Rachel Hruza

Sometimes we all need a bit of fiction.


By

On Settling

photo“I have always imagined that Paradise will be a kind of library.”
-Jorge Luis Borges

I am twenty seven, and I have been married for almost four years.

This is a sentence I didn’t expect to say a decade ago. In high school, I always imagined I’d be off trying to save the world in some capacity or another in my twenties (Peace Corp.? Maybe. Caped Crusader? Even better.). Or headed around the world with just a backpack to my name. Despite these early dreams, I haven’t hosteled through Europe or traveled the treacherous trail of the making of the Lord of the Rings in New Zealand, but that’s okay. I still can do those things.

I can’t, however, find a man exactly like my husband, and I suppose that is why I am able to say that unexpected sentence. It may not seem like much (four years? Try forty, say my parents), but it is a lot to a twenty-seven year old, and the pressure that comes with it to grow up and on is a whole other issue. A few months ago, we decided to buy a house. I love my house. It is old and somewhat rickety and I find some new irritating thing about it almost once a week that I will “someday” change. This step felt somewhat like the first step toward adulthood, more so than getting married. I don’t know if it’s because my husband and I had been dating for five years (forever, right?) before we got hitched, or if it’s because it was just “the right time,” or all right, I’ll say it–because we were and still are very much in love–but there wasn’t a lot of pressure there. We got married. We got a dog. Life was good.

Buying a house was a bit different. We have a loan from a bank which we will pay umpteen times more on interest than seems necessary, and we had to sign so many papers I’m sure we bought some ocean front property in South Dakota someone wanted to sell us. People are depending on us now—to pay for this old house. So many other hundreds of thousands of people are in the same boat, to which my husband and my many dedicated hours of HGTV can attest, and it may not seem like a big deal. But again, once upon a time, I didn’t think I’d own a house at twenty-seven, and I do. Suck it, eighteen-year-old Rachel?

On Facebook and other social media, I see others who are roughly my age who have been bitten by the wanderlust bug and give in to the infection, and I find myself rifling through their photos and stories in excitement (and okay, I’ll admit it, jealousy). I tell myself someday we’ll have money, or someday it will be easier to do things like that, but I know I’m lying to myself. I want to travel out of these continental United States not because I dislike my life or the settlement my husband and I have made, but because I think I’ve always liked traveling—in a metaphorical sense. Thinking back to that seemingly miraculous time when I learned to read—and I actually can’t remember not knowing how to read—I have traveled not only to different countries and continents in our world, but to the past, the future, and worlds besides our own. Books have taken me to places I have envisioned, and some places I even feel like I’ve been (Middle Earth, for example, and numerous times). There are places I’d never want to visit from the books that have described them, and then there are the places I can almost feel in the sweat on my skin or the taste on my tongue or the songs I can hear from silent voices.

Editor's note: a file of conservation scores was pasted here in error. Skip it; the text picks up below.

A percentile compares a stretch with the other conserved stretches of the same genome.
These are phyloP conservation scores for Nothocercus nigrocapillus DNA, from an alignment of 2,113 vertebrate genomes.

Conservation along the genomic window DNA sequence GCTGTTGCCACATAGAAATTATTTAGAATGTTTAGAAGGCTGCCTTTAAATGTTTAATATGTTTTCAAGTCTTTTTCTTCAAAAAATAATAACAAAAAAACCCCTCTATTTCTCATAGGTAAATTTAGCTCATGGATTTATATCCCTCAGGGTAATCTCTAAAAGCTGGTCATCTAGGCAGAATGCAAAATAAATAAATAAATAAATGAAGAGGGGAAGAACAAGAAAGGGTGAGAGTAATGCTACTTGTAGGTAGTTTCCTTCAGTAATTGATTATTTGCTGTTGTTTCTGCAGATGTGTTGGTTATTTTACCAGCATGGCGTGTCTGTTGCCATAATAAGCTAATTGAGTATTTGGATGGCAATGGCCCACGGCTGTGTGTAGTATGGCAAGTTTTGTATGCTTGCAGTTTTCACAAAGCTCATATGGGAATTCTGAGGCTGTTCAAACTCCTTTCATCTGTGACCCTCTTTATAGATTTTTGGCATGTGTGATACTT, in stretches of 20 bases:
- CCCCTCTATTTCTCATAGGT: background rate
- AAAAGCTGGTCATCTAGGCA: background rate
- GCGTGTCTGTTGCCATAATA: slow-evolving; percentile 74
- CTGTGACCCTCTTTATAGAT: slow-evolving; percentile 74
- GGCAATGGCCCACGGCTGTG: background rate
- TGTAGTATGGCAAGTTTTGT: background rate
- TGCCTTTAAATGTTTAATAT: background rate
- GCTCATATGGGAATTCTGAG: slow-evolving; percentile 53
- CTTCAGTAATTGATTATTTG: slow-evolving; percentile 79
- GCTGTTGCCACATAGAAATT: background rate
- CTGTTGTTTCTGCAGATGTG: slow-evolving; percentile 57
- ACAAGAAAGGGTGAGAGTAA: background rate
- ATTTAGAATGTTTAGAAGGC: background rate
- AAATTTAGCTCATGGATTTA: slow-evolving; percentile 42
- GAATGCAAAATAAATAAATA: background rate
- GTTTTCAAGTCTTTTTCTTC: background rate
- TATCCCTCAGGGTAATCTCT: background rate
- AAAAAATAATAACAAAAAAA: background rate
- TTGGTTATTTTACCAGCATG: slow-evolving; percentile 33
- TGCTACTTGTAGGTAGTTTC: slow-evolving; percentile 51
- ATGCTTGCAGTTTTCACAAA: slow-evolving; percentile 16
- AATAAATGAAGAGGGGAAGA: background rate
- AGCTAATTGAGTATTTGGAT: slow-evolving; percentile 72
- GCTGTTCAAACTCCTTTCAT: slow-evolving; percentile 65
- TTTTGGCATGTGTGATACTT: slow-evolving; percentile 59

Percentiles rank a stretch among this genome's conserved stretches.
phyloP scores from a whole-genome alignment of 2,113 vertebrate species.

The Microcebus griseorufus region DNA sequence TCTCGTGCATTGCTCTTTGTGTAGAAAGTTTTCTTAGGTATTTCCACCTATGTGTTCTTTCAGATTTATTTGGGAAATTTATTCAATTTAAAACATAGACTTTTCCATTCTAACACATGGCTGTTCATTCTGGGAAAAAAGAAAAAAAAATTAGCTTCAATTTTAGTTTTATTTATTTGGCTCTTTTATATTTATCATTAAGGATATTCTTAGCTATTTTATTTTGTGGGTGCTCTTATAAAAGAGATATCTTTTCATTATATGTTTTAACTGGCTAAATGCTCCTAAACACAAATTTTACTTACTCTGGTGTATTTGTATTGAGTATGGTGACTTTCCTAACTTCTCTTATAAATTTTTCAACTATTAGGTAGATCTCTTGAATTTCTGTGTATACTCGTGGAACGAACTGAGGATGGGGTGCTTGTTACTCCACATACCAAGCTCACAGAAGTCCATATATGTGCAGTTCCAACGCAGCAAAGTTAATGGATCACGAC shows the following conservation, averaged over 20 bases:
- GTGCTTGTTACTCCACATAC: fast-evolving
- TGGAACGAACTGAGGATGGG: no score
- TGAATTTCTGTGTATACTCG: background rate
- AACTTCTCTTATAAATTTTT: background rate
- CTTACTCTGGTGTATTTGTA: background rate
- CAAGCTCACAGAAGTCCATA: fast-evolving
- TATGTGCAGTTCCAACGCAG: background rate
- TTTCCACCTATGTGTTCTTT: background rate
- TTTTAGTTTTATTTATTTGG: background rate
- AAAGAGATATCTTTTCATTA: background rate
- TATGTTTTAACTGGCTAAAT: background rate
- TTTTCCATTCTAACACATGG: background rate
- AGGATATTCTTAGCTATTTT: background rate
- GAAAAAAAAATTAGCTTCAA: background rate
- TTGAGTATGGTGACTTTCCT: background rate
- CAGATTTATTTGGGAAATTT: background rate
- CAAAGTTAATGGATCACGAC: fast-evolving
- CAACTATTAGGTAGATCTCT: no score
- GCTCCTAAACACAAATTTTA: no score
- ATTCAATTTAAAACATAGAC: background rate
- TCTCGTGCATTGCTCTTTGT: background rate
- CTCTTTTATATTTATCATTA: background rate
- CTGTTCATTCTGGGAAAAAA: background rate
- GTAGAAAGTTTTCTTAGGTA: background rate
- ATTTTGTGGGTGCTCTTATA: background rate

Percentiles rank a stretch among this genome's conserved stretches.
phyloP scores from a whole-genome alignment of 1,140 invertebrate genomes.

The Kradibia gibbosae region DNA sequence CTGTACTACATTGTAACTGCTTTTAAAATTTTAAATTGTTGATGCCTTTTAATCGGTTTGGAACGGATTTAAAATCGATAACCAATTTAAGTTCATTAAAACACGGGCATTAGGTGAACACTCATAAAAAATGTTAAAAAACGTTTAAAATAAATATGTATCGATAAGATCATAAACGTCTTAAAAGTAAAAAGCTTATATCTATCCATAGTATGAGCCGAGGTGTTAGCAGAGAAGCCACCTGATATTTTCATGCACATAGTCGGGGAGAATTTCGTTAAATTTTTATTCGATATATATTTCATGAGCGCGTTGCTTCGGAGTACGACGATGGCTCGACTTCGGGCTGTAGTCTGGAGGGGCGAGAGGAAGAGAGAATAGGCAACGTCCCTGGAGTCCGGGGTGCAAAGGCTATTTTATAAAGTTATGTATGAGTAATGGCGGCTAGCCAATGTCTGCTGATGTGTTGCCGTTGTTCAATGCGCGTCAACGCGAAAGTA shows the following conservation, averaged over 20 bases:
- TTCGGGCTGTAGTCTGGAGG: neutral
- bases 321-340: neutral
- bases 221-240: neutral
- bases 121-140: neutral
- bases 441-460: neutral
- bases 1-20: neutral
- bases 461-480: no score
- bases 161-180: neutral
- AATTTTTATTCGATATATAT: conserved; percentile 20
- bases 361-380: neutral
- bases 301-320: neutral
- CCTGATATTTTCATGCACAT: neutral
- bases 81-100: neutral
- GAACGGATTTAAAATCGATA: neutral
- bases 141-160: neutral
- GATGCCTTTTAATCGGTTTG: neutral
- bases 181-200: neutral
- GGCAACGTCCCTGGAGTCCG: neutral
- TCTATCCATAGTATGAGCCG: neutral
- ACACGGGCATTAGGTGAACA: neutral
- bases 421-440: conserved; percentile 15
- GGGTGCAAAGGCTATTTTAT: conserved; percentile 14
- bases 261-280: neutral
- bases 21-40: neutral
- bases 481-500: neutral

I’m grateful to have a house, but I think I have a fear of being settled. While I haven’t lived out of the state of Nebraska (besides a short stint in South Dakota from birth to age six), I’ve moved at least once every three years or so since graduating high school. Now, I’ve put down roots. I tell myself that my husband and I aren’t permanently stuck anywhere, that we’re more like a band-aid that sticks strongly for a time and then slowly loosens until it’s ripped off and tossed away. Maybe part of me is worried that I won’t want to leave, that settling might be okay for awhile.

So, while buying a house and being in lots debt might seem limiting and maybe even frustrating at times to me now, I know that someday, if I truly desire to do so, I can travel (and I must get over my debilitating fear of flying, which is something I’ve always been able to avoid with books) to the wild and beautiful places I dream of seeing and experiencing. Until then, I can just pick up one of the books next to me and get lost in a world I haven’t even imagined yet.